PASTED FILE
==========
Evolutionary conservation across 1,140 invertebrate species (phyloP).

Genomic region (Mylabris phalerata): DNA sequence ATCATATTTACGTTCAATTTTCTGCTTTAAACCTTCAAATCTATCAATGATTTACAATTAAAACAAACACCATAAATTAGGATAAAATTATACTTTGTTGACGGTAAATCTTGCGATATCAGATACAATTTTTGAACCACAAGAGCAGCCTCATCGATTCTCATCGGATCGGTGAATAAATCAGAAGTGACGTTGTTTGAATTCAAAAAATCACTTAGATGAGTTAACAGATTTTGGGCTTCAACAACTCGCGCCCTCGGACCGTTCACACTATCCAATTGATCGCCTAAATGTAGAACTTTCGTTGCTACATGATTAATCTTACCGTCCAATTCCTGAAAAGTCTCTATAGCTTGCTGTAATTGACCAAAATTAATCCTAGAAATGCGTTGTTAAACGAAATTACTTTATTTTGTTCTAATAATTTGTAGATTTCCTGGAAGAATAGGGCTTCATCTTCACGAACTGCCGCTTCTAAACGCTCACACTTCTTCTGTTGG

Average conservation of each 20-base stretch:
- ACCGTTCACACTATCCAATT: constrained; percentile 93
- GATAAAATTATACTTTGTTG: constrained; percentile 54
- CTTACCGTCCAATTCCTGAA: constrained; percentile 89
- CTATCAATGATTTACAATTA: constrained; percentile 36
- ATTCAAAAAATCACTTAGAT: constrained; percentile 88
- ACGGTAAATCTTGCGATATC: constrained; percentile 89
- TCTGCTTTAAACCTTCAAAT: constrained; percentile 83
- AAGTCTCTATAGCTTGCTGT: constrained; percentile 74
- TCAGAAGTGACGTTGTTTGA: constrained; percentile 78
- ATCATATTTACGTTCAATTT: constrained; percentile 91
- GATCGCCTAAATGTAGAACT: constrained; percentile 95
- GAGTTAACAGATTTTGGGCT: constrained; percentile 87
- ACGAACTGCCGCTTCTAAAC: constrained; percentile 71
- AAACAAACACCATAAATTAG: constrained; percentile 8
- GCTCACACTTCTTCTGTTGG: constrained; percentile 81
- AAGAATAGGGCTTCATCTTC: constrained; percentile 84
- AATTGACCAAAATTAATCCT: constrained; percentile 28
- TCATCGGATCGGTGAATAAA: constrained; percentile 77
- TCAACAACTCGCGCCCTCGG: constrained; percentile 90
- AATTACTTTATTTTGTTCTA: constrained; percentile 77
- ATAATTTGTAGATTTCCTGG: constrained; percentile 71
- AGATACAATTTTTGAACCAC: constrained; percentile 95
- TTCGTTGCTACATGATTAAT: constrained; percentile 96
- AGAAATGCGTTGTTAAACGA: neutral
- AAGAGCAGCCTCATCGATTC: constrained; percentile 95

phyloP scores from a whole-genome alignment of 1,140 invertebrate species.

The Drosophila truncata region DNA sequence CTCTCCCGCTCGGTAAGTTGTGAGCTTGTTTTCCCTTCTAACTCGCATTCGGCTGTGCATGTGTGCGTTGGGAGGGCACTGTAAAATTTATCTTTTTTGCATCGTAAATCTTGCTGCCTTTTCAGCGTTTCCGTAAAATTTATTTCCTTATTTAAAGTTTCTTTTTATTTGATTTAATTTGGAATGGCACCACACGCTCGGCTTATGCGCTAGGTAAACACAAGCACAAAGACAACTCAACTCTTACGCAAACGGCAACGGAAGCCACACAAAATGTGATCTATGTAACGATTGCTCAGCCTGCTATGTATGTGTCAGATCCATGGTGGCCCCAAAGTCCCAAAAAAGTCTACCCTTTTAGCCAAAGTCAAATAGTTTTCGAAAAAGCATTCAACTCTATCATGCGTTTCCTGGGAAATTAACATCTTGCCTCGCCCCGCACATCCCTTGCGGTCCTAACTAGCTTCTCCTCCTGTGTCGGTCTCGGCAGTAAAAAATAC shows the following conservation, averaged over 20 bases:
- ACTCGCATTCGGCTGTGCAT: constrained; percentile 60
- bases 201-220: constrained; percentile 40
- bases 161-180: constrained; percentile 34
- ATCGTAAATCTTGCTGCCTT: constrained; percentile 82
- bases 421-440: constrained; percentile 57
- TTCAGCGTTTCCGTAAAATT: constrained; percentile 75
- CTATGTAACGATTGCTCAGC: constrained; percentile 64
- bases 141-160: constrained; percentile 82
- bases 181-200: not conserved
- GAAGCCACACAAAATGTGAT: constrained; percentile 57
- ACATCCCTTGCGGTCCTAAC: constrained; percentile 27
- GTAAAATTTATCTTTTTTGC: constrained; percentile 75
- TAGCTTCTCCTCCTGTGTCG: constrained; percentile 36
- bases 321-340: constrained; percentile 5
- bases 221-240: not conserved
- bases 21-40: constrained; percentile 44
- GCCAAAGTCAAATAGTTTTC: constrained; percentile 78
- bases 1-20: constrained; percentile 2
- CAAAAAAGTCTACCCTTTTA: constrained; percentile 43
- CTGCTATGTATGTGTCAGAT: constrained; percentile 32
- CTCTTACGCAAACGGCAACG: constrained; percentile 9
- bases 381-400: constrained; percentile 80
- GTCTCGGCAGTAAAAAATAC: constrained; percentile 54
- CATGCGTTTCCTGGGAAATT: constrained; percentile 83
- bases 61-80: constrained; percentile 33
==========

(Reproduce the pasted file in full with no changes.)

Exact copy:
Evolutionary conservation across 1,140 invertebrate species (phyloP).

Genomic region (Mylabris phalerata): DNA sequence ATCATATTTACGTTCAATTTTCTGCTTTAAACCTTCAAATCTATCAATGATTTACAATTAAAACAAACACCATAAATTAGGATAAAATTATACTTTGTTGACGGTAAATCTTGCGATATCAGATACAATTTTTGAACCACAAGAGCAGCCTCATCGATTCTCATCGGATCGGTGAATAAATCAGAAGTGACGTTGTTTGAATTCAAAAAATCACTTAGATGAGTTAACAGATTTTGGGCTTCAACAACTCGCGCCCTCGGACCGTTCACACTATCCAATTGATCGCCTAAATGTAGAACTTTCGTTGCTACATGATTAATCTTACCGTCCAATTCCTGAAAAGTCTCTATAGCTTGCTGTAATTGACCAAAATTAATCCTAGAAATGCGTTGTTAAACGAAATTACTTTATTTTGTTCTAATAATTTGTAGATTTCCTGGAAGAATAGGGCTTCATCTTCACGAACTGCCGCTTCTAAACGCTCACACTTCTTCTGTTGG

Average conservation of each 20-base stretch:
- ACCGTTCACACTATCCAATT: constrained; percentile 93
- GATAAAATTATACTTTGTTG: constrained; percentile 54
- CTTACCGTCCAATTCCTGAA: constrained; percentile 89
- CTATCAATGATTTACAATTA: constrained; percentile 36
- ATTCAAAAAATCACTTAGAT: constrained; percentile 88
- ACGGTAAATCTTGCGATATC: constrained; percentile 89
- TCTGCTTTAAACCTTCAAAT: constrained; percentile 83
- AAGTCTCTATAGCTTGCTGT: constrained; percentile 74
- TCAGAAGTGACGTTGTTTGA: constrained; percentile 78
- ATCATATTTACGTTCAATTT: constrained; percentile 91
- GATCGCCTAAATGTAGAACT: constrained; percentile 95
- GAGTTAACAGATTTTGGGCT: constrained; percentile 87
- ACGAACTGCCGCTTCTAAAC: constrained; percentile 71
- AAACAAACACCATAAATTAG: constrained; percentile 8
- GCTCACACTTCTTCTGTTGG: constrained; percentile 81
- AAGAATAGGGCTTCATCTTC: constrained; percentile 84
- AATTGACCAAAATTAATCCT: constrained; percentile 28
- TCATCGGATCGGTGAATAAA: constrained; percentile 77
- TCAACAACTCGCGCCCTCGG: constrained; percentile 90
- AATTACTTTATTTTGTTCTA: constrained; percentile 77
- ATAATTTGTAGATTTCCTGG: constrained; percentile 71
- AGATACAATTTTTGAACCAC: constrained; percentile 95
- TTCGTTGCTACATGATTAAT: constrained; percentile 96
- AGAAATGCGTTGTTAAACGA: neutral
- AAGAGCAGCCTCATCGATTC: constrained; percentile 95

phyloP scores from a whole-genome alignment of 1,140 invertebrate species.

The Drosophila truncata region DNA sequence CTCTCCCGCTCGGTAAGTTGTGAGCTTGTTTTCCCTTCTAACTCGCATTCGGCTGTGCATGTGTGCGTTGGGAGGGCACTGTAAAATTTATCTTTTTTGCATCGTAAATCTTGCTGCCTTTTCAGCGTTTCCGTAAAATTTATTTCCTTATTTAAAGTTTCTTTTTATTTGATTTAATTTGGAATGGCACCACACGCTCGGCTTATGCGCTAGGTAAACACAAGCACAAAGACAACTCAACTCTTACGCAAACGGCAACGGAAGCCACACAAAATGTGATCTATGTAACGATTGCTCAGCCTGCTATGTATGTGTCAGATCCATGGTGGCCCCAAAGTCCCAAAAAAGTCTACCCTTTTAGCCAAAGTCAAATAGTTTTCGAAAAAGCATTCAACTCTATCATGCGTTTCCTGGGAAATTAACATCTTGCCTCGCCCCGCACATCCCTTGCGGTCCTAACTAGCTTCTCCTCCTGTGTCGGTCTCGGCAGTAAAAAATAC shows the following conservation, averaged over 20 bases:
- ACTCGCATTCGGCTGTGCAT: constrained; percentile 60
- bases 201-220: constrained; percentile 40
- bases 161-180: constrained; percentile 34
- ATCGTAAATCTTGCTGCCTT: constrained; percentile 82
- bases 421-440: constrained; percentile 57
- TTCAGCGTTTCCGTAAAATT: constrained; percentile 75
- CTATGTAACGATTGCTCAGC: constrained; percentile 64
- bases 141-160: constrained; percentile 82
- bases 181-200: not conserved
- GAAGCCACACAAAATGTGAT: constrained; percentile 57
- ACATCCCTTGCGGTCCTAAC: constrained; percentile 27
- GTAAAATTTATCTTTTTTGC: constrained; percentile 75
- TAGCTTCTCCTCCTGTGTCG: constrained; percentile 36
- bases 321-340: constrained; percentile 5
- bases 221-240: not conserved
- bases 21-40: constrained; percentile 44
- GCCAAAGTCAAATAGTTTTC: constrained; percentile 78
- bases 1-20: constrained; percentile 2
- CAAAAAAGTCTACCCTTTTA: constrained; percentile 43
- CTGCTATGTATGTGTCAGAT: constrained; percentile 32
- CTCTTACGCAAACGGCAACG: constrained; percentile 9
- bases 381-400: constrained; percentile 80
- GTCTCGGCAGTAAAAAATAC: constrained; percentile 54
- CATGCGTTTCCTGGGAAATT: constrained; percentile 83
- bases 61-80: constrained; percentile 33